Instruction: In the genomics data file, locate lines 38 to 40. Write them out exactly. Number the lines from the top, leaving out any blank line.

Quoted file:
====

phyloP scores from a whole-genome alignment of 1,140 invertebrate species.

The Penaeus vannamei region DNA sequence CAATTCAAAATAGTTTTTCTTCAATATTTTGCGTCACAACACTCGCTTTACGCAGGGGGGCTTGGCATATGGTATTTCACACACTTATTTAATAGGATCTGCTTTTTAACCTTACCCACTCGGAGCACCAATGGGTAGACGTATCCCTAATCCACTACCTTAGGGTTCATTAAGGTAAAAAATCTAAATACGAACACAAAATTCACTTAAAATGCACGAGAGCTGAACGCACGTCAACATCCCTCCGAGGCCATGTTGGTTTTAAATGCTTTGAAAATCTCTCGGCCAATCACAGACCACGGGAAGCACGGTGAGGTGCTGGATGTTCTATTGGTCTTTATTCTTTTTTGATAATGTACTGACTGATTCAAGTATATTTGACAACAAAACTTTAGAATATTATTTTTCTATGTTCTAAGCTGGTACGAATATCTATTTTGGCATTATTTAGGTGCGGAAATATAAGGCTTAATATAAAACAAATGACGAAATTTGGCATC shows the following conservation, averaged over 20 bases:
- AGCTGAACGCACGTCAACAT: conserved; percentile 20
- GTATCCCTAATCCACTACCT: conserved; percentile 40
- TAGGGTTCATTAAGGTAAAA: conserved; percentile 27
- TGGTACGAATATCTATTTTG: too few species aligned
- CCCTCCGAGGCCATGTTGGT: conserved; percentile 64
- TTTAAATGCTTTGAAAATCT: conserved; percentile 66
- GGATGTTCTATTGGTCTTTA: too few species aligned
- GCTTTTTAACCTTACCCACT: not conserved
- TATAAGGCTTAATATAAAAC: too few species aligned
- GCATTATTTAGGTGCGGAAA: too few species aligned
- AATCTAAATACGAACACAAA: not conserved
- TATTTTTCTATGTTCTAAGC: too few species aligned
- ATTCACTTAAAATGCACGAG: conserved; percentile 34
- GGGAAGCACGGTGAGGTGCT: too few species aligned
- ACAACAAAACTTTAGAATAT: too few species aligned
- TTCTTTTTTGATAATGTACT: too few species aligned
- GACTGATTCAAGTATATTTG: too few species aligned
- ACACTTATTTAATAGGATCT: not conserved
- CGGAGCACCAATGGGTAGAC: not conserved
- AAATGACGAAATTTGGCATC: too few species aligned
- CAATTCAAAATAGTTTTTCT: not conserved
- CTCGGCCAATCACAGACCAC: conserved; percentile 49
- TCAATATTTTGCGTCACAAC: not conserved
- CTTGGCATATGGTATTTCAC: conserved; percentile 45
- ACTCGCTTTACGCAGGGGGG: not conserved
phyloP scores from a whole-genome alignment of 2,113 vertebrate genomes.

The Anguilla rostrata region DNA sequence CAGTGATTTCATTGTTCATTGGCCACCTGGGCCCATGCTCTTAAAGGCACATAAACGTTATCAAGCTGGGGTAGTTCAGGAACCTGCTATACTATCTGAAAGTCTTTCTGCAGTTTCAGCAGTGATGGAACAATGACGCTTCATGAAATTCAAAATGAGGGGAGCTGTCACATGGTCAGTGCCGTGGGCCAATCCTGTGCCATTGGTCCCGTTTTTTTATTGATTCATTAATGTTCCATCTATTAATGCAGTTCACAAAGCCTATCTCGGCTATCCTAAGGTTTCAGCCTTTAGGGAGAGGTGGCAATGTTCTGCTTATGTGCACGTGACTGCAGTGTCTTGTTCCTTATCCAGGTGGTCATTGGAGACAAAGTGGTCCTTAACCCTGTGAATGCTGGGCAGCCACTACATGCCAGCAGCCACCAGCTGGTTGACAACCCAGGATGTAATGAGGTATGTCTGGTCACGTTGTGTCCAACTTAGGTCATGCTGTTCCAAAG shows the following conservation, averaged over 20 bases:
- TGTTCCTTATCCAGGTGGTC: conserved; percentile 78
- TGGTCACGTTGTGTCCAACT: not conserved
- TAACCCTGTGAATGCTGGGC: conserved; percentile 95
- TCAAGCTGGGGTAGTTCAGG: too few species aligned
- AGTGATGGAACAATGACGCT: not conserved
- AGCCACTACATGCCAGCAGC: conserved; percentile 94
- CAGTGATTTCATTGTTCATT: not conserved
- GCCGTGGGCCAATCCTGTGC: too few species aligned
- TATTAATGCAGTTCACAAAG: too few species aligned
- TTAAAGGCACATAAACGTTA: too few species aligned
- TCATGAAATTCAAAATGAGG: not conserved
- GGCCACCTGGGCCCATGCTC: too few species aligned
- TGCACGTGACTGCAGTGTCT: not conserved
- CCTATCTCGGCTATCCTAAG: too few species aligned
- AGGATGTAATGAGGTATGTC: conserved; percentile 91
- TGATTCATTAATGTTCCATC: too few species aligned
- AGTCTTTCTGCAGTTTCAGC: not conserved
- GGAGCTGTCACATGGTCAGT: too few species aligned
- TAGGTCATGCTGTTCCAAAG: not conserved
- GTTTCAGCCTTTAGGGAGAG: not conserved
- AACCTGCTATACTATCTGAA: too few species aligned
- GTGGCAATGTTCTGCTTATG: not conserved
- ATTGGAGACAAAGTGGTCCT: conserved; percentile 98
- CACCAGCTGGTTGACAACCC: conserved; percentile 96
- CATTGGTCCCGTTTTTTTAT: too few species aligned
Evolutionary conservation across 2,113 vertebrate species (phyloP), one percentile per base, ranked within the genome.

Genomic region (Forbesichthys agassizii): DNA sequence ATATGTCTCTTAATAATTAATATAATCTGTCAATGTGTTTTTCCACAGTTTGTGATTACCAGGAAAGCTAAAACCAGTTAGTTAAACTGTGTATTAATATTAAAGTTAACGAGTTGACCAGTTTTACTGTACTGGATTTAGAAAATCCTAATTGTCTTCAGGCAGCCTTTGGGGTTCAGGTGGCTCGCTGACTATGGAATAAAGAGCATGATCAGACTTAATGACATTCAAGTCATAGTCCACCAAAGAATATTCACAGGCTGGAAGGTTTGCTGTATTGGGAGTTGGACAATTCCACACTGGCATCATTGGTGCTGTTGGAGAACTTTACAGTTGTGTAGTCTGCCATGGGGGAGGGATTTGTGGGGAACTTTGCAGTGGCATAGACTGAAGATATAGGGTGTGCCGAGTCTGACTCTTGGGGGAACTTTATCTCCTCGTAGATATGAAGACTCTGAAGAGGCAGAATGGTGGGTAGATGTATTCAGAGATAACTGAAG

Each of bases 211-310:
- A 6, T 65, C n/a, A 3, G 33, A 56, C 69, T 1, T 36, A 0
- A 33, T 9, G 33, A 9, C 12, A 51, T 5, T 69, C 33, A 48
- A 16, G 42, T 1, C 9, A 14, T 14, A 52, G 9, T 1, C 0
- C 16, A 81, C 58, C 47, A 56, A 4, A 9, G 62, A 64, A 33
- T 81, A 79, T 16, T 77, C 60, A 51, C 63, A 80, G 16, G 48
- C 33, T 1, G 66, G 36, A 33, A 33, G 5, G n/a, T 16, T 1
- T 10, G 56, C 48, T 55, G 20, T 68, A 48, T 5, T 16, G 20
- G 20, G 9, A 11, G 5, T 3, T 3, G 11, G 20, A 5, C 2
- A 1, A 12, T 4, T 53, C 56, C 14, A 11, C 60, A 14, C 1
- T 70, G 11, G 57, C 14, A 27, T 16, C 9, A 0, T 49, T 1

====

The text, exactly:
- TATTAATGCAGTTCACAAAG: too few species aligned
- TTAAAGGCACATAAACGTTA: too few species aligned
- TCATGAAATTCAAAATGAGG: not conserved